After being put in a (literal) box in the last episode, Huck returns to Pope and Associates traumatized and muttering “Seven Fifty Two” over and over again. As the team tries in various ways to shake Huck from his trance, we flashback 14 years, to when Huck was a Marine returning from Kosovo to his girlfriend. (Turns out those rumors of Huck being a spinster back in the day weren’t true – Huck was just keeping secrets from his B613 colleagues.)
In this episode, we see Huck become the super spy assassin that he is today (or, rather, that he’s trying not to be today). And in the process of going B613, Huck engages in all kinds of torture: drills and knives and saws, hammers and guns and plastic wrap! This isn’t the first time we’ve seen torture this season. You might remember that Huck was the victim of some pretty brutal torture himself when the Pentagon was trying to pin him as the one who shot the President. Thank goodness the team got him out of that one.
It seems pretty clear that explicit torture with drills and knives will cause someone to feel pain and possibly spill secrets, but what about the hole Huck is thrown in near the end of the episode? This is a very different kind of torture, known as sensory deprivation. A 2009 study published in the Journal of Nervous and Mental Disease found that subjects who were put in a chamber that blocked out sound and light experienced hallucinations after as little as 15 minutes. And in 1963, the CIA published the Kubark Counterintelligence Interrogation manual, which discussed the power of sensory deprivation to make “the regressed subject view the interrogator as a father-figure…strengthening…the subject’s tendencies toward compliance.” This might explain why Huck’s B613 superiors throw him in the hole in an attempt to re-loyalize him.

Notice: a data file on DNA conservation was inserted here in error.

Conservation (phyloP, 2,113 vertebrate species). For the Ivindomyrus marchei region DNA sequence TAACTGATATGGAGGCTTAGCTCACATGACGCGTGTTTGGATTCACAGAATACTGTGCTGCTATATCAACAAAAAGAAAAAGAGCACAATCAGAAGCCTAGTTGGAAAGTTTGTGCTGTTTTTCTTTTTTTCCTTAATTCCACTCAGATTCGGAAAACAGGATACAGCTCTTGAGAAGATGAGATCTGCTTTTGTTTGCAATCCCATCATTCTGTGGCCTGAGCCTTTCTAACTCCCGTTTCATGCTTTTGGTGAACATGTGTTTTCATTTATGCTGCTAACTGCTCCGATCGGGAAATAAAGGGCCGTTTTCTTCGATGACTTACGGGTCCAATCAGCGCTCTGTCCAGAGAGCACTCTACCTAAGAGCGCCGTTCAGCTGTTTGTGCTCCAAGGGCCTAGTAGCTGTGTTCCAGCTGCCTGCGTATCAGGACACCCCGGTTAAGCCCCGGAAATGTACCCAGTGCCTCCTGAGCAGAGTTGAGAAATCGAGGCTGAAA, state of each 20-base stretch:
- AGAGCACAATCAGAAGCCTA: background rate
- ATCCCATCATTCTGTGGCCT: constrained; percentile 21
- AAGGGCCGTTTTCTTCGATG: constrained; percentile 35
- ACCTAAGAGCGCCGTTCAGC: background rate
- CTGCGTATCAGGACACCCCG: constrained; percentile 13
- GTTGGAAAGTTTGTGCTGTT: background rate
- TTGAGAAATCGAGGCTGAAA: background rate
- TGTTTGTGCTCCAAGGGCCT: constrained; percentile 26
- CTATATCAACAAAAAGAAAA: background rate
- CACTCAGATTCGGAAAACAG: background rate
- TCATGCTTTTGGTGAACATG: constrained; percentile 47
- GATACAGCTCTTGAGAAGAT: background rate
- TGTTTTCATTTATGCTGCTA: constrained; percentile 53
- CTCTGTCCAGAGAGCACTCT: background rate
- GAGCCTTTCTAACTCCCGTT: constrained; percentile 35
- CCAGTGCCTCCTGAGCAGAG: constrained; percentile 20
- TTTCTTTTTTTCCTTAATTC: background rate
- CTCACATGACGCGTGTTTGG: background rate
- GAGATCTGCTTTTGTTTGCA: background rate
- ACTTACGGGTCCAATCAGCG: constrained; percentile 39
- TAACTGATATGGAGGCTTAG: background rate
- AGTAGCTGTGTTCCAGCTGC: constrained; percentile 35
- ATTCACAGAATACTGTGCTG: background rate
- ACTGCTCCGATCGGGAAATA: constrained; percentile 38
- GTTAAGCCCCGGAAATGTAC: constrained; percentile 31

So is the U.S. really using torture, sensory deprivation or otherwise? This is, of course, a controversial topic, but a very recent, nonpartisan, independent review of the use of torture by the U.S. since 9/11 concluded that “it is indisputable that the United States engaged in the practice of torture.” This report, put together by The Constitution Project, discusses the use of waterboarding, keeping prisoners awake for days on end, and stripping them of their clothing, among other practices.
So, torture has, at least at one point in recent history, been used by the U.S. government. But what about a group like B613? What’s the reality of a group of assassins and torturers in a top-secret, off the books program? Rumors of black ops (or covert operations) carried out by the FBI and the CIA have long been circled, but due to their top-secret, classified nature, we may never know if a group like B613 currently exists
We do know, however, that for Huck, the scars of his past with B613 haunt him to this day. Huck snaps out of his trance near the end of this episode thanks to a little Olivia Pope magic, but is he fully recovered? Or will The Hole and the memory of seven fifty-two haunt him for the rest of his life?